Emergency department visits for nontraumatic dental problems: A mixed-methods study

Benjamin Sun, Donald L. Chi, Eli Schwarz, Peter Milgrom, Annick Yagapen, Susan Malveau, Zunqui Chen, Ben Chan, Sankirtana Danner, Erin Owen, Vickie Morton, Robert (Bob) Lowe

Research output: Contribution to journalArticle

38 Scopus citations

Abstract

Objectives: We documented emergency department (ED) visits for nontraumatic dental problems and identified strategies to reduce ED dental visits. Methods. We used mixed methods to analyze claims in 2010 from a purposive sample of 25 Oregon hospitals and Oregon's All Payer All Claims data set and interviewed 51 ED dental visitors and stakeholders from 6 communities. Results: Dental visits accounted for 2.5% of ED visits and represented the second-most-common discharge diagnosis in adults aged 20 to 39 years, were associated with being uninsured (odds ratio [OR] = 5.2 [reference: commercial insurance]; 95% confidence interval [CI]=4.8, 5.5) or having Medicaid insurance (OR=4.0; 95% CI=3.7, 4.2), resulted in opioid (56%) and antibiotic (56%) prescriptions, and generated $402 (95% CI= $396, $408) in hospital costs per visit. Interviews revealed health system, community, provider, and patient contributors to ED dental visits. Potential solutions provided by interviewees included Medicaid benefit expansion, care coordination, water fluoridation, and patient education. Conclusions: Emergency department dental visits are a significant and costly public health problem for vulnerable individuals. Future efforts should focus on implementing multilevel interventions to reduce ED dental visits.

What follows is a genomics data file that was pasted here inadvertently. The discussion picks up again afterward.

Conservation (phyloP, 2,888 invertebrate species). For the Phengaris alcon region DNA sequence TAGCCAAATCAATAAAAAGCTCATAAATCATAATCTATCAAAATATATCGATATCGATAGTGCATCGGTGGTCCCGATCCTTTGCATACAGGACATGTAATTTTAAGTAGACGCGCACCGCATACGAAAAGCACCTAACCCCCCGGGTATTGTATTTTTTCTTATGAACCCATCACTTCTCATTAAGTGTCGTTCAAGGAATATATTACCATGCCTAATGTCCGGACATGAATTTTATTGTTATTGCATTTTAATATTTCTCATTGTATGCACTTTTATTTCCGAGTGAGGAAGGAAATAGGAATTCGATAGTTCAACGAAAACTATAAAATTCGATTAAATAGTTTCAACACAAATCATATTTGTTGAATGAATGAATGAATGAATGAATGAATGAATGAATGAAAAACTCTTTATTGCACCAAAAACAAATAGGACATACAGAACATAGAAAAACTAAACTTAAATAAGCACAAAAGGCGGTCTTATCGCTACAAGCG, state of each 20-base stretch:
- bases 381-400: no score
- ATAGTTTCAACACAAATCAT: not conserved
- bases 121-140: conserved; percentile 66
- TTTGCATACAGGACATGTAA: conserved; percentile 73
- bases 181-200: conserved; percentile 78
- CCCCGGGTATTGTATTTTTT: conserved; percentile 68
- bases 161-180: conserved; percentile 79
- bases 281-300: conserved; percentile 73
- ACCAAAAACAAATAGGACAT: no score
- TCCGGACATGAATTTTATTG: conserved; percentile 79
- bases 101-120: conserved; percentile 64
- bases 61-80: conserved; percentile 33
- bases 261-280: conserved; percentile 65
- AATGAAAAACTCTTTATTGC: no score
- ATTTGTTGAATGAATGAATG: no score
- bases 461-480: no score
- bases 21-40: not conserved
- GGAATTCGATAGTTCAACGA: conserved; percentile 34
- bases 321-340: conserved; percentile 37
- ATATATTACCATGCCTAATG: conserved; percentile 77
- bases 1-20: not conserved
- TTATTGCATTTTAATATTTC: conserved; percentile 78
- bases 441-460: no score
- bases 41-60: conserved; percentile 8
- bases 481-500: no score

Original languageEnglish (US)
Pages (from-to)947-955
Number of pages9
JournalAmerican Journal of Public Health
Volume105
Issue number5
DOIs
Publication statusPublished - May 1 2015

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ASJC Scopus subject areas

  • Public Health, Environmental and Occupational Health

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